<< back to Asia-Pacific projects
Partners for Wildlife
CRANES OF ASIA: MURAVIOVKA PARK
Cranes of Asia is working to save:
Red crowned Crane (Grus japonensis)
Estimated population is 2,700 and decreasing. 1,800 migratory birds breed in Far Eastern Russia and North-Eastern China. Muraviovka Park is one of its few remaining breeding and stop-over areas. International Union for the Conservation of Nature (IUCN) listing is Endangered.
Hooded Crane (Grus monacha)
Estimated population is 9,500 and stable. Non-breeding flocks occur within the Russia-Mongolia-China border region. Muraviovka Park is one of its few important stop-over areas. 100% of the population that use the park as a roosting site feed outside of protected areas. IUCN listing is Vulnerable.
Oriental White Stork (Ciconia boyciana)
Estimated population is 3,000 with significant declines in breeding birds reported in Russia. The main wintering grounds are in the lower Yangtze basin and southern China. Muraviovka Park is one of the key nesting areas, up to 12 nests annually. IUCN listing is Endangered.
Muraviovka Park. Established in part to protect the diminishing wetlands of the Russian Far East, the park consists of approximately 5,970 hectares (14,752 acres) of wetlands with sedges, reeds, grasslands and scattered trees and bushes, and 700 hectares (1,730 acres) of adjacent crop fields. The entire project area is 40% wetlands, 49% grasslands, 1% forest, and 10% agriculture or human habitation.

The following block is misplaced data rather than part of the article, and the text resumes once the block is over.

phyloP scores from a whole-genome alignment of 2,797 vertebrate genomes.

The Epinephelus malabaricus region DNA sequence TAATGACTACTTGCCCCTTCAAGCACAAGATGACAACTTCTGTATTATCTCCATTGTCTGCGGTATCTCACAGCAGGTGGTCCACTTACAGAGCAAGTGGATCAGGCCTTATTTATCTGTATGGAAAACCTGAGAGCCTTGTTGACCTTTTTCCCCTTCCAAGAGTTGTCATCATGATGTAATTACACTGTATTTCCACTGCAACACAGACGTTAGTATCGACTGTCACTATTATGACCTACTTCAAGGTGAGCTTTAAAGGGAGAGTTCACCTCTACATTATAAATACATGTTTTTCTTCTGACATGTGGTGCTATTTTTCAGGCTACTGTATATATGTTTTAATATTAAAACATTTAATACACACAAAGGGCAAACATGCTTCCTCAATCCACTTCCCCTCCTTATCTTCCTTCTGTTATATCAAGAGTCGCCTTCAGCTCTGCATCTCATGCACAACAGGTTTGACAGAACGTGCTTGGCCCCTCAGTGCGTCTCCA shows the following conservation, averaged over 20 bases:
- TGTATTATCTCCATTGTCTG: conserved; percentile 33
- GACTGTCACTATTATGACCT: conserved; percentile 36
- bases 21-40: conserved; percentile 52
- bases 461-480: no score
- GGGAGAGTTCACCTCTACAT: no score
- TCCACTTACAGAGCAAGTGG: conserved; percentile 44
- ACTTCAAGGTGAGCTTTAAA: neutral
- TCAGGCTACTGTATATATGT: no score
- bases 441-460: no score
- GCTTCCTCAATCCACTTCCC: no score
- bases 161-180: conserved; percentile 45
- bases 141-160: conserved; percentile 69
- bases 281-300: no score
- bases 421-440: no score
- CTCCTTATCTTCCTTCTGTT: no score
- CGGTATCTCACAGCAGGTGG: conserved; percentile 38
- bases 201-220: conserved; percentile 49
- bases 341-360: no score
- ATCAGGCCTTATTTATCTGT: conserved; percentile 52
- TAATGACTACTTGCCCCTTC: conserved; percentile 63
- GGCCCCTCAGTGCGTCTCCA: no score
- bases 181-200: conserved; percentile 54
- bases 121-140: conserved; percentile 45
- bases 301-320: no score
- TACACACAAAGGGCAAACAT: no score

Critical threats to wildlife
- Long-term drought in the protected area
- Fires that eliminate the dead grass necessary for nest camouflage
- Predators and competitors due to the growing impact of the drought and fires
- Disturbance by spring hunting on waterfowl
- Collisions with power lines
- Use of pesticides and herbicides
GET THE LATEST NEWS FROM THE FIELD
Dr. Sergei Smirenski, right, is founder of the Muraviovka Park for Sustainable Land Use and the Cranes of Asia project. Here he helps control brush fires from agriculture burns that threaten crane nesting areas.
White naped cranes (above) and red crowned cranes (below, with young) are two of several species of cranes and other avian species that use the grounds of Muraviovka Park in Eastern Russia.
Muraviovka Park for Sustainable Land Use in the Russian Far East is used as breeding grounds for several crane species, often putting them in direct conflict with farmers and resident who use the plains for agriculture.